A few weeks ago, Tan Sri Vincent Tan said that he would like to apply again for a casino license and that he would want to spend RM3 Billion to build it what would include a casino complex, indoor and outdoor theme parks, food and retail outlets, hotels, a convention centre and holiday homes in the Berjaya Hills resort area. Personally, I have been there three times and I enjoyed only my first time there. The last time was last month and it was the worst. The queue was so long everyone got checked in only at 430pm! My in-laws from Sandakan said that it was their worst ever experience and I agreed fully. Anyway, I am sure the RM3 billion would be spent wisely to improve everything that is not really working today at Berjaya Hills.
Today, in The Star, it was reported that Tan Sri Low Yow Chuan said that should there be a second license for casino, he would have the opportunity for ‘a right of first refusal’. In this case, it simply meant that if the second casino license was given, it would be given to the Low Yat Group first before it would be offered to others. It goes all the way back to 1970 when our first Prime Minister, Tunku Abdul Rahman granted them a casino license on the condition that Low Yat group builds a hotel and country club in Langkawi. While the hotel was completed in 1973, the casino plan did not materialise because there were not enough infrastructure to support it then.
This grant was reaffirmed in 1993 when he wrote to the Treasury and got a reply two months later that while there are no plans for a second casino licence but should a reverse decision be made, Yow Chuan would be granted the opportunity for a ‘right of first refusal’. If an approval was given, an integrated resort with a casino complex would be built and the total investment would be between RM3 billion to RM4 billion. This would not just be a casino but would also include the latest lifestyle and entertainment trends like food, live shows, theatres and themed retail stores.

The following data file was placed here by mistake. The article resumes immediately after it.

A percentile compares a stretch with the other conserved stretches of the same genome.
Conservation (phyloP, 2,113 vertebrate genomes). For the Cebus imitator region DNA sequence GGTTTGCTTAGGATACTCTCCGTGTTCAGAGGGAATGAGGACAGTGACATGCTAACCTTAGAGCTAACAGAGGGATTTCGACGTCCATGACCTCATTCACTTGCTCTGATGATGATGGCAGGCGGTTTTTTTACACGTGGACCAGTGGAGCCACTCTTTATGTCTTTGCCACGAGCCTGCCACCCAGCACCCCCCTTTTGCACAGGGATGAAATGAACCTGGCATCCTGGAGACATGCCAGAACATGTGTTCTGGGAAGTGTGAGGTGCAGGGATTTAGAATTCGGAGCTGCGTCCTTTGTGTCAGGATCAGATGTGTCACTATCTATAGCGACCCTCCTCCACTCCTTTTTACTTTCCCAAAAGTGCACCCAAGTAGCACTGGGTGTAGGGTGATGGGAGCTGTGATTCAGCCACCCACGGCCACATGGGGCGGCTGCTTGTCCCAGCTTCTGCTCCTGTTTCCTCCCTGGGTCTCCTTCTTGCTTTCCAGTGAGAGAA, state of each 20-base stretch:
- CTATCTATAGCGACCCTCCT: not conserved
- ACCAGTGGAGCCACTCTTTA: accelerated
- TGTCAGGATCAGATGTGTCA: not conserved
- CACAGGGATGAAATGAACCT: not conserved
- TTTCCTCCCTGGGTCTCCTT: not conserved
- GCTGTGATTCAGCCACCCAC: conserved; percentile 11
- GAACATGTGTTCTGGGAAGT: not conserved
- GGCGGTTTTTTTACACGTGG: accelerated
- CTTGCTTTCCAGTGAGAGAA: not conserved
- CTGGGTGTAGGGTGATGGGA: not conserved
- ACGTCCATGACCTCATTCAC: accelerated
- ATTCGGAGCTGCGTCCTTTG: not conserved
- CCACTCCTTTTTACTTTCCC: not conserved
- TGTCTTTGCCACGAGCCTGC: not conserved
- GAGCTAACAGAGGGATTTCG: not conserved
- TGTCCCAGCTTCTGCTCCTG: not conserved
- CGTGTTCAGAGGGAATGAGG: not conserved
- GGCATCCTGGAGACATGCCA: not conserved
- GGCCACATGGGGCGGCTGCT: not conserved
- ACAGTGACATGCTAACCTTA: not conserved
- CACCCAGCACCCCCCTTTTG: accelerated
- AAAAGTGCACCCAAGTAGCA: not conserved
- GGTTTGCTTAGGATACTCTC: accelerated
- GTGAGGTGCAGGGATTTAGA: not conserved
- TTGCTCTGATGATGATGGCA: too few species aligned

Personally, I do not think any decision would be made soon and if it should be made, I seriously do not think it would be in KL or Penang. Perhaps it may be Iskandar to target Singaporeans and PR who cannot visit their own casino? Perhaps it may be in a smaller town which may then become the next city of entertainment? A casino is not considered a good thing morally but in Malaysia, a casino is always complemented by a host of other entertainment potential and this would create more business job opportunities. Also, there are hard and fast rules on who can enter and who cannot. Would I support the decision for a new casino? The fact is, I would support any new development which is well though of and not a white elephant. So, answer is Yes. Please give it to a good developer and not just the lowest bidder.
written on 14 July 2014
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